Cisco Cbac – the Poor Mans Firewall
The Cisco IOS Firewall Feature Set is a module that can be added to the existing IOS to provide firewall functionality without the need for hardware upgrades. There are two components to the Cisco IOS Firewall Feature Set in Intrusion Detection (which is an optional bolt-on) and Context-Based Access Control (CBAC). CBAC maintains a state table for all of the outbound connections on a Cisco router by inspecting tcp and udp connections at layer seven of the OSI model and populating the table accordingly. When return traffic is received on the external interface it is compared against the state table to see if the connection was originally established from within the internal network, and then either permitted or denied. Although basic this is a very effective mechanism to prevent unauthorized access to the internal network from external sources such as the internet.
CBAC Application-specific support
Cisco have also built in some additional functionality into CBAC in terms of application-specific inspection that enables the router to recognize and identify application specific data flows such as HTTP, SMTP, TFTP, and FTP. Understanding these applications and their data flows empowers the router to identify malformed packets or suspect application data flows and permit or deny accordingly. CBAC also provides the flexibility of downloading Java code from trusted sites, but it denying untrusted sites.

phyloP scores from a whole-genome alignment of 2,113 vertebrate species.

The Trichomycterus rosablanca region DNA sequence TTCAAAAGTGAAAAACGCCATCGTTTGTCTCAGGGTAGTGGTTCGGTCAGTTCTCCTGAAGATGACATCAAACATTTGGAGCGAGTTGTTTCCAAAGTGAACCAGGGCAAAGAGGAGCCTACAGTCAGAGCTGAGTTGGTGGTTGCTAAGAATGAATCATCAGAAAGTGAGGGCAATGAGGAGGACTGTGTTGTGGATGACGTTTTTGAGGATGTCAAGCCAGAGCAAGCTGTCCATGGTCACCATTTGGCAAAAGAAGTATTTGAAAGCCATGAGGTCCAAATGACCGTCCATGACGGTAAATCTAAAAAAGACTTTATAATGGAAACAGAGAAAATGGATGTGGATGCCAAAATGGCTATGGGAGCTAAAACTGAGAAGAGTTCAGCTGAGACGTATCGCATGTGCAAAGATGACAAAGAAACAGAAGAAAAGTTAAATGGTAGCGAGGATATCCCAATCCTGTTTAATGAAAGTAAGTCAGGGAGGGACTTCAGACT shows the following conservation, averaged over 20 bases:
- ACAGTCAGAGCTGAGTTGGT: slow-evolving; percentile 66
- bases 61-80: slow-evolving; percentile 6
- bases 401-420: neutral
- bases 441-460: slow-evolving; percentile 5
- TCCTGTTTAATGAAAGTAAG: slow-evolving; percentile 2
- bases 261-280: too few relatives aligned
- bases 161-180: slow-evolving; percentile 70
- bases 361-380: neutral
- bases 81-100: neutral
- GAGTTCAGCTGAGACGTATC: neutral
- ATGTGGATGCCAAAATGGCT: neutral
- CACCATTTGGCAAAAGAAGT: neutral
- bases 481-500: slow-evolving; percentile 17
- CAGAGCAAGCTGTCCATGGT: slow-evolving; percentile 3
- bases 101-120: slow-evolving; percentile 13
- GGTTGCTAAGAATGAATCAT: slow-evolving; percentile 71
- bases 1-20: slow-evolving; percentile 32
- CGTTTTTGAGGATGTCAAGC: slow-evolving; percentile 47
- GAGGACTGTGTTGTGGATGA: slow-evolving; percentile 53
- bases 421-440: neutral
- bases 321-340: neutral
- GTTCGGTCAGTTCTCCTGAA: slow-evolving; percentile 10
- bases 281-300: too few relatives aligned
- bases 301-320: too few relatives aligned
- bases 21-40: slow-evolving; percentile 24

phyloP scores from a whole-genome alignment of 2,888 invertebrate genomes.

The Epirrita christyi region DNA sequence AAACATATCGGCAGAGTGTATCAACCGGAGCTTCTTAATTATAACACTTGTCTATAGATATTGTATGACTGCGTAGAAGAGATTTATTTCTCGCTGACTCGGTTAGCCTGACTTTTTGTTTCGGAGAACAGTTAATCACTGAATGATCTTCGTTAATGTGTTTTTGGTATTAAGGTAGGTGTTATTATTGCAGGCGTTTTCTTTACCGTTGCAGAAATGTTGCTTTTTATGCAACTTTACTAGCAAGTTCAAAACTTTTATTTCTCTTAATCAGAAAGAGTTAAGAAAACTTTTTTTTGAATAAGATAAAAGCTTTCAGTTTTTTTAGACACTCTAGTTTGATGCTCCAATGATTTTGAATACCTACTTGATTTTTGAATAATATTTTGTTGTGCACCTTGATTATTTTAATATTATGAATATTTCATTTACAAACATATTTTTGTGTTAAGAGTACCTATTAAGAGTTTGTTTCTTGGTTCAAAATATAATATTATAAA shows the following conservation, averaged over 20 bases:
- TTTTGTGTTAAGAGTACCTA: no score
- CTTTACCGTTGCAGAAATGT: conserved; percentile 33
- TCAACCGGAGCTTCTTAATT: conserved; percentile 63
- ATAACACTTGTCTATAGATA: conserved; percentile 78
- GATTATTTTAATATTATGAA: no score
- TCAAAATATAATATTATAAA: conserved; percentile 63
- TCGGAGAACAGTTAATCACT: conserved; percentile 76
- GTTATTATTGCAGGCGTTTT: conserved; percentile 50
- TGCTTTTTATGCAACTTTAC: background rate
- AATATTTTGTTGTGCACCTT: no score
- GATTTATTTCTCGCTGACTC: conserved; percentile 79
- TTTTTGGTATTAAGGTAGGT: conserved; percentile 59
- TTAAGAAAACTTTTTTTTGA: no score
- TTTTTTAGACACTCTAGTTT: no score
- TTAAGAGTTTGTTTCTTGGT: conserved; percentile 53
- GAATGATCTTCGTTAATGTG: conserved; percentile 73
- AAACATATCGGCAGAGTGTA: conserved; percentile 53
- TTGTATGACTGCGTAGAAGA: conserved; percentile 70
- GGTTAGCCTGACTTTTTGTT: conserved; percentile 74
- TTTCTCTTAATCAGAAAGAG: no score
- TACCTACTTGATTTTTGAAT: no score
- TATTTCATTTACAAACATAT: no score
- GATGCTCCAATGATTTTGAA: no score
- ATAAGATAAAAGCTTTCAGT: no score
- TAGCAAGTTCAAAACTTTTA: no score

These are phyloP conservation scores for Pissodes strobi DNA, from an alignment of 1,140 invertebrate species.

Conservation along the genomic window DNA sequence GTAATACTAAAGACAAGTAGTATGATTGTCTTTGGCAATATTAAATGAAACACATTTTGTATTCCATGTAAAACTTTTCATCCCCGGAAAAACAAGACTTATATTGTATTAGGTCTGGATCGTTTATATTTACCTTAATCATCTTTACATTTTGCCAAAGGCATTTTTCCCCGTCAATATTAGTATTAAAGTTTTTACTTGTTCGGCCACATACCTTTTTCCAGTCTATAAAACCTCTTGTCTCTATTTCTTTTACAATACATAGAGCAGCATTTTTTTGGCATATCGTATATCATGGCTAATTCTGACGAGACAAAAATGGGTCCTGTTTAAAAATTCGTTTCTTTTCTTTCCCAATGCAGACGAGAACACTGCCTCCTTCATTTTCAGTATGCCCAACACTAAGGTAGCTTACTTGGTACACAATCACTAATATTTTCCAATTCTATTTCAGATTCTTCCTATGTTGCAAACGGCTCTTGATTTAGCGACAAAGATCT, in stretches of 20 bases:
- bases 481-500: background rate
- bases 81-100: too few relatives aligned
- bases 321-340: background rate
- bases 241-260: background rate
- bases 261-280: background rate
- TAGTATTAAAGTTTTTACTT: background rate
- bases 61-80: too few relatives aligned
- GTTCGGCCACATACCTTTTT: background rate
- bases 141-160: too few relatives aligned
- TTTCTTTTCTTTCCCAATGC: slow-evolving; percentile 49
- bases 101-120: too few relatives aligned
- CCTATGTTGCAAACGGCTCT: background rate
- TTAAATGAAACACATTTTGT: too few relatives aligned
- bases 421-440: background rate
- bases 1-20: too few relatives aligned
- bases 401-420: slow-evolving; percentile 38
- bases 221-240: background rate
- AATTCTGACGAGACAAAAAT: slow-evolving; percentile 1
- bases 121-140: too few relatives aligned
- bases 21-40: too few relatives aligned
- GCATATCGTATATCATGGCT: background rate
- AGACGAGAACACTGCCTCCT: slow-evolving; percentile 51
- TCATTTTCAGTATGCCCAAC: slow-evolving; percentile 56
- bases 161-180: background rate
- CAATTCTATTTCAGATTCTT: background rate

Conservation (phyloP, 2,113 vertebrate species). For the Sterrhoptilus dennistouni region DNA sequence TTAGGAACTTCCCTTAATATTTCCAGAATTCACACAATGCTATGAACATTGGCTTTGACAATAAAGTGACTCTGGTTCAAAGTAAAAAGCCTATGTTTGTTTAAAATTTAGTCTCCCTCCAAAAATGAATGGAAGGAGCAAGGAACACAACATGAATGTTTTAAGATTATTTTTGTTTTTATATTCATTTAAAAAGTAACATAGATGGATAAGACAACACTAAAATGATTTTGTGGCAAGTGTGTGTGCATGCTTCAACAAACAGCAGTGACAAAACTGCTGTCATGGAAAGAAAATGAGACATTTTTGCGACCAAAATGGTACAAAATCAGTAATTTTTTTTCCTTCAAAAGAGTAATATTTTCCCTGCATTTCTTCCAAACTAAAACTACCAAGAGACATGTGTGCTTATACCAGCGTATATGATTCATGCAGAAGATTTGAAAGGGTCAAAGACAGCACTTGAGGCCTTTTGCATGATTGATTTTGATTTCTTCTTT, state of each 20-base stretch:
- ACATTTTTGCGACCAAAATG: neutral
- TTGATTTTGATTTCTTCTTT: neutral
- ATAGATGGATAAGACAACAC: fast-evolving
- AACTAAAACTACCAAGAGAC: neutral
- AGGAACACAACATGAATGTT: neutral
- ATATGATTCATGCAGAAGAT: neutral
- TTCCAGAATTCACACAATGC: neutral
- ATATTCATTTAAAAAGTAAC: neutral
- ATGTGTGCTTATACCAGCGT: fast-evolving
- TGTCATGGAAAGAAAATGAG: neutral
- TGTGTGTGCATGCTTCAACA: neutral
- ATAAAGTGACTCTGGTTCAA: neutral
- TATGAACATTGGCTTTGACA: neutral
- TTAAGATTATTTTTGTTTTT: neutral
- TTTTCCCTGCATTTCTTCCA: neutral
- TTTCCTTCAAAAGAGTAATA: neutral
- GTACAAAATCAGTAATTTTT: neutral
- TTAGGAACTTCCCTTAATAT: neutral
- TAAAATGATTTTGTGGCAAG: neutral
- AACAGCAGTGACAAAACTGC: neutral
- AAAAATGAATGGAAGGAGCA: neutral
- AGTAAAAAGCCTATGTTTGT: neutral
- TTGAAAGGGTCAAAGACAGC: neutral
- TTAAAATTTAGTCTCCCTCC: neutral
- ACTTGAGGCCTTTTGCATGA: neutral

CBAC and Denial of Service (DOS) Attacks
Denial-Of-Service (DOS) attack protection is also in-built with real-time logging of alerts as well as pro-active responses to mitigate the threat. To do this CBAC can be configured to manage half-open TCP connections which are used in TCP SYN flood attacks to overload a targets resources resulting in a denial of service to legitimate users. To do this CBAC uses timeouts and thresholds, which are configurable, to determine how long state information for each connection should be kept for sessions and when to drop them. Note that UDP and ICMP require that an idle-timer limit is used to determine when a connection should be terminated. A very useful command to identify a DOS attack is ‘ip inspect audit-trail’ which logs all DOS connections including source and destination IP address and TCP or UDP ports allowing you to pin-point the exact source and destination of the attack.
There are five steps to configuring CBAC on a Cisco router in order for it to function correctly. These are as follows:
1. Choose an interface to which inspection will be applied. This can be an internal or external interface as CBAC is only concerned with the direction of the first packet initiating the connection which is identified when applying CBAC to an interface.
2. Configure an IP access list in the correct direction on the selected interface to allow traffic through for CBAC to inspect.
3. Configure global timeouts and thresholds for established connections or sessions.
4. Define an inspection rule specifying exactly which protocols will be inspected by CBAC.
5. Apply the inspection rule to the interface in the correct direction.